The goal of the technical topic investigation is for you to analyze and critique something current that is of interest to you in the area of AR, so everyone in the class can see what variety of things are out there. The topic should be something that actually exists, at least in prototype form. You will do a presentation to the class on your topic.
Examples of possible topics
Investigate the technical design of smart glasses such as HoloLens (e.g., https://www.youtube.com/watch?v=S0fEh4UdtT8), Magic Leap, or nReal, in terms of the sensors, optics, ergonomics, etc. Alternatively, go into detail on specific hardware elements such as depth sensors, IMUs, etc.
Investigate computer vision algorithms that recognize objects, perform SLAM, estimate lighting, track the user’s hand, do camera calibration, etc.
Pick some other topic, that the book describes only briefly, and go into it in depth. For example, consider the topic of placing labels to avoid clutter and ambiguity (Chapter 7). You could describe in detail the approaches taken by two or three papers (papers that are referred to in the text, or papers that you can find on your own, e.g., in ISMAR proceedings).
Pick an application and find two or three papers that have described approaches to this application. Or, if there are no papers on this specific application, describe work that may be relevant. For example, if you are interested in AR for navigation in an underground mine, find some papers that describe navigation techniques for environments that are similar to underground mines (and perhaps discuss why these approaches are relevant, or have shortcomings).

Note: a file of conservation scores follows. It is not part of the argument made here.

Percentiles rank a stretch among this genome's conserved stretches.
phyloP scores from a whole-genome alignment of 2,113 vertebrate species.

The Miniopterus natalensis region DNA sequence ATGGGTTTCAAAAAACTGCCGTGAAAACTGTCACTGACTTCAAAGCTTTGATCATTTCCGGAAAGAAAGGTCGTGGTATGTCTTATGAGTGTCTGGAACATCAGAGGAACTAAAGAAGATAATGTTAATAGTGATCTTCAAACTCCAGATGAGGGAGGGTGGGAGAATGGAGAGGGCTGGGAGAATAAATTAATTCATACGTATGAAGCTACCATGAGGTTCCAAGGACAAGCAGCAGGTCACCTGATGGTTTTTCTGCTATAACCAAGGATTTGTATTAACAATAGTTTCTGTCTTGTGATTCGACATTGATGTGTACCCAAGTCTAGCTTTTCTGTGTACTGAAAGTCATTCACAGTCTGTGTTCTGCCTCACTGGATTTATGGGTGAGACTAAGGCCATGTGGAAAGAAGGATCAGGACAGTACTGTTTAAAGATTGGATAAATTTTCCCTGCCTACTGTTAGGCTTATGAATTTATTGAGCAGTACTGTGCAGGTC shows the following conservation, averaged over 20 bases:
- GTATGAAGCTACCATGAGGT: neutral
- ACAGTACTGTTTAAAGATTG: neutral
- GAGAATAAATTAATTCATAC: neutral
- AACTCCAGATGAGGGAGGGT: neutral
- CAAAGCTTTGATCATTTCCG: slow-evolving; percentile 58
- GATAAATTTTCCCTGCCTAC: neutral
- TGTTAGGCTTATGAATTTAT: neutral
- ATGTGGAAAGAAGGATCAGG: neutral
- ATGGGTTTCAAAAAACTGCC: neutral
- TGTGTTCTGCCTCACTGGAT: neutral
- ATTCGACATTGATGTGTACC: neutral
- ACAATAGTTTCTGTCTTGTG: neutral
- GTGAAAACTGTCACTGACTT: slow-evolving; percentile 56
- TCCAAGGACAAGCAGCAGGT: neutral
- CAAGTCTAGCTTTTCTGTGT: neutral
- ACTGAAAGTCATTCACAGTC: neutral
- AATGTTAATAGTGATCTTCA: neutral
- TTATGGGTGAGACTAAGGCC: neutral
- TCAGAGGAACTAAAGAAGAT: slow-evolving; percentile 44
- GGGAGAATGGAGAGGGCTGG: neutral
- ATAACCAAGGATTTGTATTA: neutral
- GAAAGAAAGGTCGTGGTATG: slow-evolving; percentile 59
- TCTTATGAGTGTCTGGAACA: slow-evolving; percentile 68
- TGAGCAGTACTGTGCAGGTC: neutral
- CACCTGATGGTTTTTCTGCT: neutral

For graduate students, one must select at least two conference papers or one journal paper.
Where to find papers
Below are some prominent conferences or journals dedicated to AR or containing high-quality AR research:
- IEEE International Symposium on Mixed and Augmented Reality (ISMAR)
- IEEE Transactions on Visualization and Computer Graphics
- ACM Symposium on User Interface Software and Technology (UIST)
- ACM Conference on Human Factors in Computing Systems (CHI)
- ACM/IEEE International Conference on Human-Robot Interaction (HRI)
The papers should be accessible when you are connect to Mines network. For off campus access, please refer to https://libguides.mines.edu/offcampusaccess.
10/6. Upload to Canvas a title for your presentation, an abstract (description) that is 200-250 words long, and, for graduate students, the papers you have selected and the rationale behind your selection. I will review the proposals and may ask for a clarification or resubmission.
10/27, 11/1, and 11/4. Presentations to class (instructions will follow).